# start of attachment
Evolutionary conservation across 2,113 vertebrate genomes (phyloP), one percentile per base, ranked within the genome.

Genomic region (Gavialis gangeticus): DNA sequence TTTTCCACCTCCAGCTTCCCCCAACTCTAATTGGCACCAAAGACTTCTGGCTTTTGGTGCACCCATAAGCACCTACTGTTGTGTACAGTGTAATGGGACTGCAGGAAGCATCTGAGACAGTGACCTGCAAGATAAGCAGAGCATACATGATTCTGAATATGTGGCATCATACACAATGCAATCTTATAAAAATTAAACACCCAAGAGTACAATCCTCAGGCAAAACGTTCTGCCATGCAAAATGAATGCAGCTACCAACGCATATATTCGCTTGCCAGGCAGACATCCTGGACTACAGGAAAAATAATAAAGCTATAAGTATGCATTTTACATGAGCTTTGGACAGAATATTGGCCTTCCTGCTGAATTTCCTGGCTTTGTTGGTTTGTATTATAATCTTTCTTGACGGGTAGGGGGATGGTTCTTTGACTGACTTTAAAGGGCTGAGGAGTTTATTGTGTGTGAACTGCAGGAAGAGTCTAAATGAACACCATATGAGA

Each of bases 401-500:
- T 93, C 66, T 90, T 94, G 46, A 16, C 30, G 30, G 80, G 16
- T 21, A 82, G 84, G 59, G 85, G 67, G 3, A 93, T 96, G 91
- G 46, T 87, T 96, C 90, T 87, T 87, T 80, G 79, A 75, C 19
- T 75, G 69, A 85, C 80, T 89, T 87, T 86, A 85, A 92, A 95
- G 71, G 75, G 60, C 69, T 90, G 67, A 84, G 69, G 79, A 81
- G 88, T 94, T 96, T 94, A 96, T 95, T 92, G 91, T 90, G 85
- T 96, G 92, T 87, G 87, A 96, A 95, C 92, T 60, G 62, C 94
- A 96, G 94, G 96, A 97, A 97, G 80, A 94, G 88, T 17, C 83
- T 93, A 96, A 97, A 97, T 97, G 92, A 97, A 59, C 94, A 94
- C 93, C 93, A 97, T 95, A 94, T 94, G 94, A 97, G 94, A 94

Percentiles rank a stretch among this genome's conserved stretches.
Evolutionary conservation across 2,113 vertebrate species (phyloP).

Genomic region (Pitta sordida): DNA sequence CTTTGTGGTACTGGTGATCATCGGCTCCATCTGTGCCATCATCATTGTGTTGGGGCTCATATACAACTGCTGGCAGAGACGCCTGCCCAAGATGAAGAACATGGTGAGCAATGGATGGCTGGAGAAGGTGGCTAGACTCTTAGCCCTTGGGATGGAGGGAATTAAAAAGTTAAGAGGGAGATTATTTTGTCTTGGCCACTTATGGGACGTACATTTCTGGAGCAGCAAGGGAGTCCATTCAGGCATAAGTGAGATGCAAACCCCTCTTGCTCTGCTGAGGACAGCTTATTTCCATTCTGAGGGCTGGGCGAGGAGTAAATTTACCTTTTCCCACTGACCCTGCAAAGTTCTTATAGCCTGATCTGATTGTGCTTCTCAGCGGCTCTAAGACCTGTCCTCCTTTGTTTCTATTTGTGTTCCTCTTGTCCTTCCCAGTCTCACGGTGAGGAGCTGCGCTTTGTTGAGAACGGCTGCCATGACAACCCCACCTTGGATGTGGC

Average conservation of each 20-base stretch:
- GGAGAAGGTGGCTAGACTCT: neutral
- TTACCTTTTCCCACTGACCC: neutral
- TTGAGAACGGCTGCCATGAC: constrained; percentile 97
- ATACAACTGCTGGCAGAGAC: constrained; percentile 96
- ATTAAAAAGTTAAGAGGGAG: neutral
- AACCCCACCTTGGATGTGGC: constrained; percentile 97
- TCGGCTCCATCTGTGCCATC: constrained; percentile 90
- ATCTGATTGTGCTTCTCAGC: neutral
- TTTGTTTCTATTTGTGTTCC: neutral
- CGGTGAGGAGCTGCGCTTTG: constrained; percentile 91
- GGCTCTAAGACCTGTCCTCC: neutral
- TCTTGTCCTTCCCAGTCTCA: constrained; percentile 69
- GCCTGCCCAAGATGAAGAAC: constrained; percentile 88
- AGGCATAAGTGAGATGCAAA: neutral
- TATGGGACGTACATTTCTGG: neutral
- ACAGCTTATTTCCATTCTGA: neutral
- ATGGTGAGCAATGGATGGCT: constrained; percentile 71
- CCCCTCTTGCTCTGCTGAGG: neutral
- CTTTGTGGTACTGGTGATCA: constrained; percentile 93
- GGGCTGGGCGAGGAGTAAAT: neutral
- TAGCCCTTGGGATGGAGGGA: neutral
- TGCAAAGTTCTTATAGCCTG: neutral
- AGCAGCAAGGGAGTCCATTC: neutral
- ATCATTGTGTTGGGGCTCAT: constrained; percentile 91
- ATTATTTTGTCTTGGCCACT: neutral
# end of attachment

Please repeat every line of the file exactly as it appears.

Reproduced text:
Evolutionary conservation across 2,113 vertebrate genomes (phyloP), one percentile per base, ranked within the genome.

Genomic region (Gavialis gangeticus): DNA sequence TTTTCCACCTCCAGCTTCCCCCAACTCTAATTGGCACCAAAGACTTCTGGCTTTTGGTGCACCCATAAGCACCTACTGTTGTGTACAGTGTAATGGGACTGCAGGAAGCATCTGAGACAGTGACCTGCAAGATAAGCAGAGCATACATGATTCTGAATATGTGGCATCATACACAATGCAATCTTATAAAAATTAAACACCCAAGAGTACAATCCTCAGGCAAAACGTTCTGCCATGCAAAATGAATGCAGCTACCAACGCATATATTCGCTTGCCAGGCAGACATCCTGGACTACAGGAAAAATAATAAAGCTATAAGTATGCATTTTACATGAGCTTTGGACAGAATATTGGCCTTCCTGCTGAATTTCCTGGCTTTGTTGGTTTGTATTATAATCTTTCTTGACGGGTAGGGGGATGGTTCTTTGACTGACTTTAAAGGGCTGAGGAGTTTATTGTGTGTGAACTGCAGGAAGAGTCTAAATGAACACCATATGAGA

Each of bases 401-500:
- T 93, C 66, T 90, T 94, G 46, A 16, C 30, G 30, G 80, G 16
- T 21, A 82, G 84, G 59, G 85, G 67, G 3, A 93, T 96, G 91
- G 46, T 87, T 96, C 90, T 87, T 87, T 80, G 79, A 75, C 19
- T 75, G 69, A 85, C 80, T 89, T 87, T 86, A 85, A 92, A 95
- G 71, G 75, G 60, C 69, T 90, G 67, A 84, G 69, G 79, A 81
- G 88, T 94, T 96, T 94, A 96, T 95, T 92, G 91, T 90, G 85
- T 96, G 92, T 87, G 87, A 96, A 95, C 92, T 60, G 62, C 94
- A 96, G 94, G 96, A 97, A 97, G 80, A 94, G 88, T 17, C 83
- T 93, A 96, A 97, A 97, T 97, G 92, A 97, A 59, C 94, A 94
- C 93, C 93, A 97, T 95, A 94, T 94, G 94, A 97, G 94, A 94

Percentiles rank a stretch among this genome's conserved stretches.
Evolutionary conservation across 2,113 vertebrate species (phyloP).

Genomic region (Pitta sordida): DNA sequence CTTTGTGGTACTGGTGATCATCGGCTCCATCTGTGCCATCATCATTGTGTTGGGGCTCATATACAACTGCTGGCAGAGACGCCTGCCCAAGATGAAGAACATGGTGAGCAATGGATGGCTGGAGAAGGTGGCTAGACTCTTAGCCCTTGGGATGGAGGGAATTAAAAAGTTAAGAGGGAGATTATTTTGTCTTGGCCACTTATGGGACGTACATTTCTGGAGCAGCAAGGGAGTCCATTCAGGCATAAGTGAGATGCAAACCCCTCTTGCTCTGCTGAGGACAGCTTATTTCCATTCTGAGGGCTGGGCGAGGAGTAAATTTACCTTTTCCCACTGACCCTGCAAAGTTCTTATAGCCTGATCTGATTGTGCTTCTCAGCGGCTCTAAGACCTGTCCTCCTTTGTTTCTATTTGTGTTCCTCTTGTCCTTCCCAGTCTCACGGTGAGGAGCTGCGCTTTGTTGAGAACGGCTGCCATGACAACCCCACCTTGGATGTGGC

Average conservation of each 20-base stretch:
- GGAGAAGGTGGCTAGACTCT: neutral
- TTACCTTTTCCCACTGACCC: neutral
- TTGAGAACGGCTGCCATGAC: constrained; percentile 97
- ATACAACTGCTGGCAGAGAC: constrained; percentile 96
- ATTAAAAAGTTAAGAGGGAG: neutral
- AACCCCACCTTGGATGTGGC: constrained; percentile 97
- TCGGCTCCATCTGTGCCATC: constrained; percentile 90
- ATCTGATTGTGCTTCTCAGC: neutral
- TTTGTTTCTATTTGTGTTCC: neutral
- CGGTGAGGAGCTGCGCTTTG: constrained; percentile 91
- GGCTCTAAGACCTGTCCTCC: neutral
- TCTTGTCCTTCCCAGTCTCA: constrained; percentile 69
- GCCTGCCCAAGATGAAGAAC: constrained; percentile 88
- AGGCATAAGTGAGATGCAAA: neutral
- TATGGGACGTACATTTCTGG: neutral
- ACAGCTTATTTCCATTCTGA: neutral
- ATGGTGAGCAATGGATGGCT: constrained; percentile 71
- CCCCTCTTGCTCTGCTGAGG: neutral
- CTTTGTGGTACTGGTGATCA: constrained; percentile 93
- GGGCTGGGCGAGGAGTAAAT: neutral
- TAGCCCTTGGGATGGAGGGA: neutral
- TGCAAAGTTCTTATAGCCTG: neutral
- AGCAGCAAGGGAGTCCATTC: neutral
- ATCATTGTGTTGGGGCTCAT: constrained; percentile 91
- ATTATTTTGTCTTGGCCACT: neutral